Discussion on: PHP sucks, can it suck less?

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Andrei Dascalu

I generally agree with the summary even though the points are not entirely consistent and it severely misses the big picture of "sucking".

Even though the strictly technical criticism of the cited article no longer applies to newer PHP, PHP as a language and ecosystem sucks a lot largely due to its maintainers but also the community.
PHP 5 had several problems that are at the root of that:

  • it didn't know which paradigm to fully approach: OOP or something else? OOP in PHP5 is half-baked to say the least. You really need to want it because the language doesn't help you remain confined to OOP. You can also see that whoever thought about OOP concepts in PHP5 didn't really understood them (as an example, the DateTimeInterface of PHP's own language constructs is an interface in name only).
  • it evolved slowly (Javascript had its own woes but ECMA standards evolved much faster with much greater support and it also helped spawn new technologies). PHP is just PHP.
  • the very lack of enforcement made it easily approachable by anyone and the was no incentive to get better once you were in. Sure, lot of people find motivation but enforcement of any good standards in PHP5 was a manual thing
  • most languages (JS and Python come to mind) have a clear process for common things to make their way into the language. PHP had no such thing (in addition to being slow to better itself). Even now, we do have a mechanism for improvements, participation in PSR definition but from there to additions to the language itself is a long way.
  • even PHP7 failed to enforce strict types and instead made it a 'wonderful' addition to its boilerplate.
  • community: many still adhere to compatibility with PHP 5.x. Why? Why add incentives for people to stick to unsafe, dead, obsolete versions??

You offer some advice for PHP5 users and you also mention using strict types. Do you know that strict types are a PHP7 thing, right? You're basically telling people to upgrade, which comes with a learning curve, particularly for OOP practices. It's a costly upgrade and factor in that of all PHP applications in the wild almost 60% use version 5, people's opinion of PHP will stick to version 5. No wonder people still refer to that article!!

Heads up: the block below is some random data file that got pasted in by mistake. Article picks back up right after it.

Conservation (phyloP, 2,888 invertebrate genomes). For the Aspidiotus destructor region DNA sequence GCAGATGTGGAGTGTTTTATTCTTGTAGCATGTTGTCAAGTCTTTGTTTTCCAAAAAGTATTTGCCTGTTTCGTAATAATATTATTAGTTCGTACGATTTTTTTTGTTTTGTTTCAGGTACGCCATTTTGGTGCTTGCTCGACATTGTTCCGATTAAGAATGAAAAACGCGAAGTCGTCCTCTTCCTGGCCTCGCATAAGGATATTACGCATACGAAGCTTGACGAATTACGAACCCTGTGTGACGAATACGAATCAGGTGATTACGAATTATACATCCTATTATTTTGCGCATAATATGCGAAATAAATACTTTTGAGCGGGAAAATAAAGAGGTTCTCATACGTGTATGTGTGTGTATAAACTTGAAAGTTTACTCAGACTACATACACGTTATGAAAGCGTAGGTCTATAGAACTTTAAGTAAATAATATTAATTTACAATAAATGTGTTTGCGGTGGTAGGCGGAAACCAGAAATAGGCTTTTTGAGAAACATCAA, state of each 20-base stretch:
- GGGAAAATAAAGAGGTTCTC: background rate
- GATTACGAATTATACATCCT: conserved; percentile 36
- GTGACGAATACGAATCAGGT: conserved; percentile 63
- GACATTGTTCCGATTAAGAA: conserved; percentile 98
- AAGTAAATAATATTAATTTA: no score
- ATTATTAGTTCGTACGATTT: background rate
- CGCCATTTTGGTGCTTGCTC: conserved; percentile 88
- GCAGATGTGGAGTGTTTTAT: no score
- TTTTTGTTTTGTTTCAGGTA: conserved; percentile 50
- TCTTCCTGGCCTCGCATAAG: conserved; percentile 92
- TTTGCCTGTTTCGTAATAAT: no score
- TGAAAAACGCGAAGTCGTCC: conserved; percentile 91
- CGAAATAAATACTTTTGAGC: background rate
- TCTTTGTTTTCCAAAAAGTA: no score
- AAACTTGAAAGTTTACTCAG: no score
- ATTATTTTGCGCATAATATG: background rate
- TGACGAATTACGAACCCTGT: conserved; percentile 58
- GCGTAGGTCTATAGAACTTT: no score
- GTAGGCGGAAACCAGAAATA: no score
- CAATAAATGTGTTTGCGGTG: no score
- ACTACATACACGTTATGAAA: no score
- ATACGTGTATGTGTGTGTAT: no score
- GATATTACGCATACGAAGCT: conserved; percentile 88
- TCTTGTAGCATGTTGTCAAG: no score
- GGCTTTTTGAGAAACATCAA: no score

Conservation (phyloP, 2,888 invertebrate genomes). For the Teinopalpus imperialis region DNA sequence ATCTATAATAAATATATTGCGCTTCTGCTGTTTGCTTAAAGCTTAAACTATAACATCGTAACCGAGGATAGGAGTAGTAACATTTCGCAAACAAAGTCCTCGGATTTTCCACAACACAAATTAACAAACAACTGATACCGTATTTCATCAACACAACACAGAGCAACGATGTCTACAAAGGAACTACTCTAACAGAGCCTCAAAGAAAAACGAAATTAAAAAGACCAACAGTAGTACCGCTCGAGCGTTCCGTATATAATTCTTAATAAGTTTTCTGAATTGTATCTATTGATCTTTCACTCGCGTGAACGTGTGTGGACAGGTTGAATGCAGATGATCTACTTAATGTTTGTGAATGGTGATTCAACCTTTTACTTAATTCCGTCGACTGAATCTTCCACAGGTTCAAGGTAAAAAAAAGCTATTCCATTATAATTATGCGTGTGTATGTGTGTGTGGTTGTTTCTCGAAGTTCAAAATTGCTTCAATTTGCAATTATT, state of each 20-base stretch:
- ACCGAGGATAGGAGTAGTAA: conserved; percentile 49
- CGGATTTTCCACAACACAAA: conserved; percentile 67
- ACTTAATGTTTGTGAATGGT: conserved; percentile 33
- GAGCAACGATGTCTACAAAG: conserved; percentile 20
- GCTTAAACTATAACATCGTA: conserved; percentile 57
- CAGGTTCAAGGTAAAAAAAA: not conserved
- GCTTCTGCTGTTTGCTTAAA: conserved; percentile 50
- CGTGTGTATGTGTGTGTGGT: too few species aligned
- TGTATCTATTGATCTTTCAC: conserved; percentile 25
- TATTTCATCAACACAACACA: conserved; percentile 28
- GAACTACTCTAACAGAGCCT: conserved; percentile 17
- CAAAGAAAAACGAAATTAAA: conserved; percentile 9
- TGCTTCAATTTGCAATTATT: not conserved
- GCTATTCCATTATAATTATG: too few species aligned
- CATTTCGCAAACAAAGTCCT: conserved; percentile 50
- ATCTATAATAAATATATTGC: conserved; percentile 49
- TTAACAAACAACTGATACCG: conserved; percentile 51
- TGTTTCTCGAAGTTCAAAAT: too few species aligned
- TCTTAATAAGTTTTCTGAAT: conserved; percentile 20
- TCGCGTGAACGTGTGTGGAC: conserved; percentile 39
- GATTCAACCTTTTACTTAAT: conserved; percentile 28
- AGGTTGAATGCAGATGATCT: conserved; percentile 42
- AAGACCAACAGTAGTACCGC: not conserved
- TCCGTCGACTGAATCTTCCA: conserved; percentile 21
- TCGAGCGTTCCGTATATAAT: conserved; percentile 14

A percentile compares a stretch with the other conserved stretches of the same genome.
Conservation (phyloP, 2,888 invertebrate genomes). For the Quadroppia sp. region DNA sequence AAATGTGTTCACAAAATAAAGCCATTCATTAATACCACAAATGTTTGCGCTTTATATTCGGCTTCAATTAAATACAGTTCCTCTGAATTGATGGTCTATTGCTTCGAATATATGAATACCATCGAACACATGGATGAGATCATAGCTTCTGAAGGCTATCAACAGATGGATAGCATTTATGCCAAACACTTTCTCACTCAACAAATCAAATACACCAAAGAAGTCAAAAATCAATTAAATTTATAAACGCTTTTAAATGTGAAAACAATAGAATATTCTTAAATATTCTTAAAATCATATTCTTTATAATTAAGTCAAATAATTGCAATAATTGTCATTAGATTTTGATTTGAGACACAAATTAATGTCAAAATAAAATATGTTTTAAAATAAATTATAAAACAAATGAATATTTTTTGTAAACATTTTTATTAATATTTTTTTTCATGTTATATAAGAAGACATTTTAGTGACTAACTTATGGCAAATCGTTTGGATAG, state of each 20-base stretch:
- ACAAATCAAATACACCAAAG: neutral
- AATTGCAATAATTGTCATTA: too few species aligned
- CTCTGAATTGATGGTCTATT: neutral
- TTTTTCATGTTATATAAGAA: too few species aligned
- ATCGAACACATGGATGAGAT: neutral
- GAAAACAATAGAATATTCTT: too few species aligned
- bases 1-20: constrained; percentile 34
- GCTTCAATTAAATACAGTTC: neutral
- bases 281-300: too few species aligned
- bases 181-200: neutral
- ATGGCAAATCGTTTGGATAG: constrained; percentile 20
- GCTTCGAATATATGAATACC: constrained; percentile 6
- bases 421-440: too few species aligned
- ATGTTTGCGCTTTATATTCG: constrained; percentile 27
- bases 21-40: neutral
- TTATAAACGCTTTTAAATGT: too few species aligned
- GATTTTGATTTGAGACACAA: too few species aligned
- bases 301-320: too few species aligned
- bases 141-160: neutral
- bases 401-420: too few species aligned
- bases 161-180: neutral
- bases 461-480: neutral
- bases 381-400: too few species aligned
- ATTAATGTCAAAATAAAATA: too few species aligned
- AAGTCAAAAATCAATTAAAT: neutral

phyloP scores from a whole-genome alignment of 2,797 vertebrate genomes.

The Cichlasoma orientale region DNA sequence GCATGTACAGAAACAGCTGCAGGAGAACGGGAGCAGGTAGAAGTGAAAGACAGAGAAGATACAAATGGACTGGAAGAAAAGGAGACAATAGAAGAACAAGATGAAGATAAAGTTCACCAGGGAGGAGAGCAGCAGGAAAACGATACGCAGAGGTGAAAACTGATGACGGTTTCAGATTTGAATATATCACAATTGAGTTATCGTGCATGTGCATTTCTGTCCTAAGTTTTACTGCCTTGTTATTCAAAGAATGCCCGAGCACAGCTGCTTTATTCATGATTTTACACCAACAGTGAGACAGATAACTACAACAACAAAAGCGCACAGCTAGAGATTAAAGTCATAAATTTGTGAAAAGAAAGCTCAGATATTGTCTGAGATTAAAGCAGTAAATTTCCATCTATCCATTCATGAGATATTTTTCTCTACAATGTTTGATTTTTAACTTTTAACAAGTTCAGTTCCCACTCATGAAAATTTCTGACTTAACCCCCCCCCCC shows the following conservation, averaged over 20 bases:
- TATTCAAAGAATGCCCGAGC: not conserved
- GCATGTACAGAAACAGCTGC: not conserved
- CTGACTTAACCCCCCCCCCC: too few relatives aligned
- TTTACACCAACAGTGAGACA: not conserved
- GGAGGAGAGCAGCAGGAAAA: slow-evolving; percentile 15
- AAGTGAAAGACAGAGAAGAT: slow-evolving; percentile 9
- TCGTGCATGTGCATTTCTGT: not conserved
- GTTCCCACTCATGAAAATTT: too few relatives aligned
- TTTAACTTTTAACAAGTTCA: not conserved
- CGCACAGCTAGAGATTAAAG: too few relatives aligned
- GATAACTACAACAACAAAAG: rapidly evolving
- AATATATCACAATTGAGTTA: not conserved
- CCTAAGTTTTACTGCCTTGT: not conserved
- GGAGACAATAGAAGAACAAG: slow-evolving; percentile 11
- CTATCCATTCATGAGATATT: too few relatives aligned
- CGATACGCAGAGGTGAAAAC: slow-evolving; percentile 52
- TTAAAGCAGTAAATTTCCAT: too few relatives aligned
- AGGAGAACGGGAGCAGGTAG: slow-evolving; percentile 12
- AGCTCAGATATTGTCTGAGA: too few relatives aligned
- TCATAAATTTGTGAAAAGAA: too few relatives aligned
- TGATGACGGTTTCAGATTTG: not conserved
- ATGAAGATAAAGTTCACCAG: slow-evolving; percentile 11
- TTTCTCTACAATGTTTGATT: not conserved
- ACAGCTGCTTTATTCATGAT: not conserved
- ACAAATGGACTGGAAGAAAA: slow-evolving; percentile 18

Also .... you tell people to follow PHP-FIG. Do you mean all standards? (that would be nice) or you just mean coding standards (aka PSR-2 - which incidentally was deprecated, but people still follow it and quote it out of inertia). I'm asking because one of the most famous frameworks (Symfony) isn't compatible with the most needed standards: PSR7 and PSR15. It's mind-blowing that incredibly useful components like HttpFoundation (I love working with their requests and responses) don't provide builders for PSR7 and PSR15. Yeah, they provide a bridge as a separate package which only adds to boilerplate.

Speaking of composer, I wouldn't be so eager to jump into packages. My usual tooling for APIs involves PHPDI's container, theleague's router and stuff like Monolog and Doctrine but that's about it. A recent nightmare involved mailgun and some sms sending API that each had the same dependency locked at different versions. It's a matter of time before running into version conflicts that, in the happy occasion when there's a resolution, ends up with using the lower common acceptable version (which, given the way most libraries go for compatibility, means code from PHP5 era - a great example for the developers that end up using it). In the case of node, for example, older packages aren't that problematic since even what's considered older at the moment (think node 6) isn't as old as vanilla PHP5.

And last, my personal gripe with the PHP ecosystem is that in many cases the tendency is to copy Java. Java-fication is most obvious on frameworks like the defunct Silex or Symfony. Fortunately now there are some nice alternatives (Symlex, Ubiquity) that are embracing PHP7 for what it is, instead of trying to copy another language. Add to that application engines like Roadrunner that bring true performance and nowadays we have something workable.
But there's also the tendency to get stuck in OOP world (I get it, PHP has be so slow to evolve that I've seen developers jump at OOP as if they suddenly discovered sliced bread - most OOP 'benefits' are a myth and while it did help promote great practices like SOLID, they aren't tied to OOP and apply regardless of core paradigm). Other languages offer functional programming alternatives or strong code support for it, PHP only got Swoft framework fairly recently and it's quite in its infancy.